It might have lacked drawbars and tonewheels, but, sonically, the little–known Lowrey Heritage Deluxe was a match for any Hammond organ.
People often ask me “Why the Lowrey? Why not a Hammond?” Well, some people play a Gibson rather than a Fender. Some smoke Benson & Hedges, others Lambert & Butler. I suppose it’s a question of taste. But in this age of clones, modules and laptops, the Lowrey Heritage Deluxe, with its rat’s nest of circuits, proper switches, and super–visceral sound, is a refreshing if somewhat dusty breath of sonic fresh air. Tonally, it offers everything from classic soul jazz registrations to deep electronic fizzy buzzes, from nasal Stylophone–like reeds to end–of–the–pier theatre organ. And that’s just for starters. Plunder it some more and it starts to sound like a precursor to a polyphonic synth. So, owning and gigging one is not only about upholding a great British tradition of hard–swinging organ jazz and groovy rhythm & blues. It’s also about having a great bit of gear for the modern recording studio.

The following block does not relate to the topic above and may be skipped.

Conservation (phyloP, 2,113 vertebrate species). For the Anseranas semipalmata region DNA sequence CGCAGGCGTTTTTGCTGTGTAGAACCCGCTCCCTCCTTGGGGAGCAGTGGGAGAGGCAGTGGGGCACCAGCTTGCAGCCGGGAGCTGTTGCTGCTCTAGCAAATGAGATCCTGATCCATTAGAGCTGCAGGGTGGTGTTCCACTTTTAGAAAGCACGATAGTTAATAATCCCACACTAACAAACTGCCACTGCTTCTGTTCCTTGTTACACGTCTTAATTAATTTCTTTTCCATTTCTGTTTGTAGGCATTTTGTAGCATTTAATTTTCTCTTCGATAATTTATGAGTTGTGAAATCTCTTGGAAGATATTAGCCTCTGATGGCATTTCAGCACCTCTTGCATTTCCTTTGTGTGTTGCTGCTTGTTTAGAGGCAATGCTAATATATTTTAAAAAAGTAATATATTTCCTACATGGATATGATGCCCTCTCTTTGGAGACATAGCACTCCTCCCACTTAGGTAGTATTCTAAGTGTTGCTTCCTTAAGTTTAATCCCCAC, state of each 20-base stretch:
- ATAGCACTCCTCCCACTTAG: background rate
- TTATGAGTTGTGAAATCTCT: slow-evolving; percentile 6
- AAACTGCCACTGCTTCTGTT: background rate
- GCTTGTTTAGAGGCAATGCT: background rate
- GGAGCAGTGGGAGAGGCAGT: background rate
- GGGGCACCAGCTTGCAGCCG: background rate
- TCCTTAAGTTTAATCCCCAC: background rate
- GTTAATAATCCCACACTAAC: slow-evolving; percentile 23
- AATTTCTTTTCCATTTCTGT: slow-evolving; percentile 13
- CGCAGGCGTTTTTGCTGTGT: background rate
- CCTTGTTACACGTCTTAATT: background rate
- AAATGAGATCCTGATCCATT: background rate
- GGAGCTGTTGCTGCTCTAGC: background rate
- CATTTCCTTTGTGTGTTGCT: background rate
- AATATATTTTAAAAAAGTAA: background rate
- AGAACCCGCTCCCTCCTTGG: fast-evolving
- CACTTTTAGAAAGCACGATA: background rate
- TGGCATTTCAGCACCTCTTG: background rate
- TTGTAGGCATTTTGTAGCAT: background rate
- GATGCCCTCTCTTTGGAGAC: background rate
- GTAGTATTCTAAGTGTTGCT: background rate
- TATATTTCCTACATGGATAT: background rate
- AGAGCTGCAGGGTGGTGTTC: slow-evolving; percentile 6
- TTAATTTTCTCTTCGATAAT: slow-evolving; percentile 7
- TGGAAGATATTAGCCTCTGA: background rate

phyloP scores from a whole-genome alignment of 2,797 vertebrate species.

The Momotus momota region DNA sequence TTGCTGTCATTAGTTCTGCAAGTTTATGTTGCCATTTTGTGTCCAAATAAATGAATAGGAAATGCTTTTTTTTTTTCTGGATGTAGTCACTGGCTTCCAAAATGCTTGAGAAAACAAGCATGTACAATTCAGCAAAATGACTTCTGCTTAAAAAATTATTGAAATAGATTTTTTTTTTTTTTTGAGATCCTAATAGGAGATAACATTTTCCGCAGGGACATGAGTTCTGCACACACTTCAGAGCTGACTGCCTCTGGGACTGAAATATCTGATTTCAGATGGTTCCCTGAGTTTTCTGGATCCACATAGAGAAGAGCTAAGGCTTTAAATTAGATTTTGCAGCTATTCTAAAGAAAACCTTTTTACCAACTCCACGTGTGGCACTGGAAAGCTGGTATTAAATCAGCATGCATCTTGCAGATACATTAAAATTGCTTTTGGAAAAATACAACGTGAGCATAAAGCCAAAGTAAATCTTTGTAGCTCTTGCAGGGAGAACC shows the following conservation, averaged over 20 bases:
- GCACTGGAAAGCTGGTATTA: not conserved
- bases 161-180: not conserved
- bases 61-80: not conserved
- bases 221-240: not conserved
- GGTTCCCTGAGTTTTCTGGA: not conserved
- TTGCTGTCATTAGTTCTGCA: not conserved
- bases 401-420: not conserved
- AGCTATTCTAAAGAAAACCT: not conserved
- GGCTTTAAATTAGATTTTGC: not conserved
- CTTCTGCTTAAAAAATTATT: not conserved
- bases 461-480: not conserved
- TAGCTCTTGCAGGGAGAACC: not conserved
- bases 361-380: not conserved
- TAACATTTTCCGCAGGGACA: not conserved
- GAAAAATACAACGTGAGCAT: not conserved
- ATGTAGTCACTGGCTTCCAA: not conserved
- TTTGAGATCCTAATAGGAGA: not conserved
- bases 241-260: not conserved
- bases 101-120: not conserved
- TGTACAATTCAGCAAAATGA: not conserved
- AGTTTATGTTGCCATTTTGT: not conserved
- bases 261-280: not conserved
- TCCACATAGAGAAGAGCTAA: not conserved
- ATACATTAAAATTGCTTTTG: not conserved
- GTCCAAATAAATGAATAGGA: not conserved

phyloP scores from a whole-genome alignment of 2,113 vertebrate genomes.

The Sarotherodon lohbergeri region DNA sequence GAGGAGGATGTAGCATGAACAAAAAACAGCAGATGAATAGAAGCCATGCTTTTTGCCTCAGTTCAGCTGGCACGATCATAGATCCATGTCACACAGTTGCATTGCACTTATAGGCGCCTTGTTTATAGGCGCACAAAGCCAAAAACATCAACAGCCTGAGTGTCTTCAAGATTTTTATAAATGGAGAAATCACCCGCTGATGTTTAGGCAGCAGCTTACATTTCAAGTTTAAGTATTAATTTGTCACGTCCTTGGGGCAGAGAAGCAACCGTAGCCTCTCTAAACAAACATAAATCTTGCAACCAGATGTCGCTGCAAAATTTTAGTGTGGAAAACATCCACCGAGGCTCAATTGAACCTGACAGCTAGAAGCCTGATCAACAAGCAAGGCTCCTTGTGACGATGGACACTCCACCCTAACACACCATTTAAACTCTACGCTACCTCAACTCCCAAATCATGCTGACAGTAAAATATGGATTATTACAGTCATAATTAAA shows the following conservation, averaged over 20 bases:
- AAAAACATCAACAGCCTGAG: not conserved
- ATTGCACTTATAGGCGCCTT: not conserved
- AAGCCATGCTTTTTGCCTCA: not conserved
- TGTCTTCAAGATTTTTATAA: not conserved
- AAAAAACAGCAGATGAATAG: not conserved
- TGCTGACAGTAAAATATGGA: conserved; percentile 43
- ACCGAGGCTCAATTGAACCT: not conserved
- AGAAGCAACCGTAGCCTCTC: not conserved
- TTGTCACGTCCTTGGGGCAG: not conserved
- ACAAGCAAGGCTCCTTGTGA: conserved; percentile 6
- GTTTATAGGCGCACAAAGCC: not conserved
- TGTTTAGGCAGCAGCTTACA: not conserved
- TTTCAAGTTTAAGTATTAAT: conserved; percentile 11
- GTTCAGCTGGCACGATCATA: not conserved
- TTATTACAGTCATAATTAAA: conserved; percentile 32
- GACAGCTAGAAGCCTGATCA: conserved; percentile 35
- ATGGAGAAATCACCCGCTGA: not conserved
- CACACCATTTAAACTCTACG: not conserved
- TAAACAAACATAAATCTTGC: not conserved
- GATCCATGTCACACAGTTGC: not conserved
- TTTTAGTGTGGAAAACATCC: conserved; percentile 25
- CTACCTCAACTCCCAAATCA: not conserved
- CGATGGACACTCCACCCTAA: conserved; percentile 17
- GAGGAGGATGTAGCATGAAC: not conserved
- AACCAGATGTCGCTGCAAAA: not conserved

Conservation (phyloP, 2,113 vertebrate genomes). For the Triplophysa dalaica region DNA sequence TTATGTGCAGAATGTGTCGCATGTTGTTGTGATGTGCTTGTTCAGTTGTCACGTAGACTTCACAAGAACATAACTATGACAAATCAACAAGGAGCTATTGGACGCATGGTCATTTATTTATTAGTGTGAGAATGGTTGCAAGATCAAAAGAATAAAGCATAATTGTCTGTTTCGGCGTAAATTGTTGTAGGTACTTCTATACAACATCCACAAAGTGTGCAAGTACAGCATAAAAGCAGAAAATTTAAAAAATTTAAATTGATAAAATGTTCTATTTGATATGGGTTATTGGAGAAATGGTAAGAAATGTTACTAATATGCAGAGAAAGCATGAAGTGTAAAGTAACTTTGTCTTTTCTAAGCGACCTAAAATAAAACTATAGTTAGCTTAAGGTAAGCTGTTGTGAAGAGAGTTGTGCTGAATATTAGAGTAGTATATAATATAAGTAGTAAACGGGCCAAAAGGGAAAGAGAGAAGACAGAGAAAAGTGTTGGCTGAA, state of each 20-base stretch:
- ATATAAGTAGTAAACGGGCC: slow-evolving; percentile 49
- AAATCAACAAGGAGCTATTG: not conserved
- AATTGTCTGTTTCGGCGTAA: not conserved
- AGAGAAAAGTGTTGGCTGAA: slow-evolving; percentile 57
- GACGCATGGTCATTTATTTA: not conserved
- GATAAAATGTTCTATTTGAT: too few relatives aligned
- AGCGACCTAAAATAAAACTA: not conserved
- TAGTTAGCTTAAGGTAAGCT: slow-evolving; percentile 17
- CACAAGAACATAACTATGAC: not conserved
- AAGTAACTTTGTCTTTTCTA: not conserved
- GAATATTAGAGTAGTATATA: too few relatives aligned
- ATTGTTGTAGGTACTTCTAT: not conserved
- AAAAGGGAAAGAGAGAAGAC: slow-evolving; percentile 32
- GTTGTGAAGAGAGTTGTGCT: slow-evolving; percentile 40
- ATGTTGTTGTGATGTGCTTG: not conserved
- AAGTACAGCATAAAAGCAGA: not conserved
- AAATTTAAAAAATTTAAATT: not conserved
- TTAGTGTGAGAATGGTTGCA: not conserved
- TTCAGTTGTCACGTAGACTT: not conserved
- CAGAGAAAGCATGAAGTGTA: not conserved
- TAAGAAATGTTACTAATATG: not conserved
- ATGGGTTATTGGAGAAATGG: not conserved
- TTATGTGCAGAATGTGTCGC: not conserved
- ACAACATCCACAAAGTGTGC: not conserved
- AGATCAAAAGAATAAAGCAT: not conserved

However, the Lowrey Heritage is a seriously endangered species, and the exact number still in existence in the UK is not known. So if you’re lucky enough to find one hidden behind suburban bay–window curtains, read on and learn of its secret majesty and why it has a significant place in electric organ history.
Off The Beaten Track
My first organ was a Hammond C3. I bought it in the mid–’80s when everyone else was buying a DX7. Like many Hammond owners, I listened to the greats: Jimmy Smith, Jack McDuff, Trudy Pitts and all that funky crowd. Then, one mid–1990s day at the height of the lounge scene, a DJ friend played me The Knack, a lilting string–laden ’60s film soundtrack by composer John Barry. This was my first encounter with the Lowrey Heritage and its curious sonorities. As the organ oscillations weaved in and around orchestral moods, I was struck by the satisfying deep electronic raspiness of its tone, and I couldn’t work out how it sounded so strangely dissonant.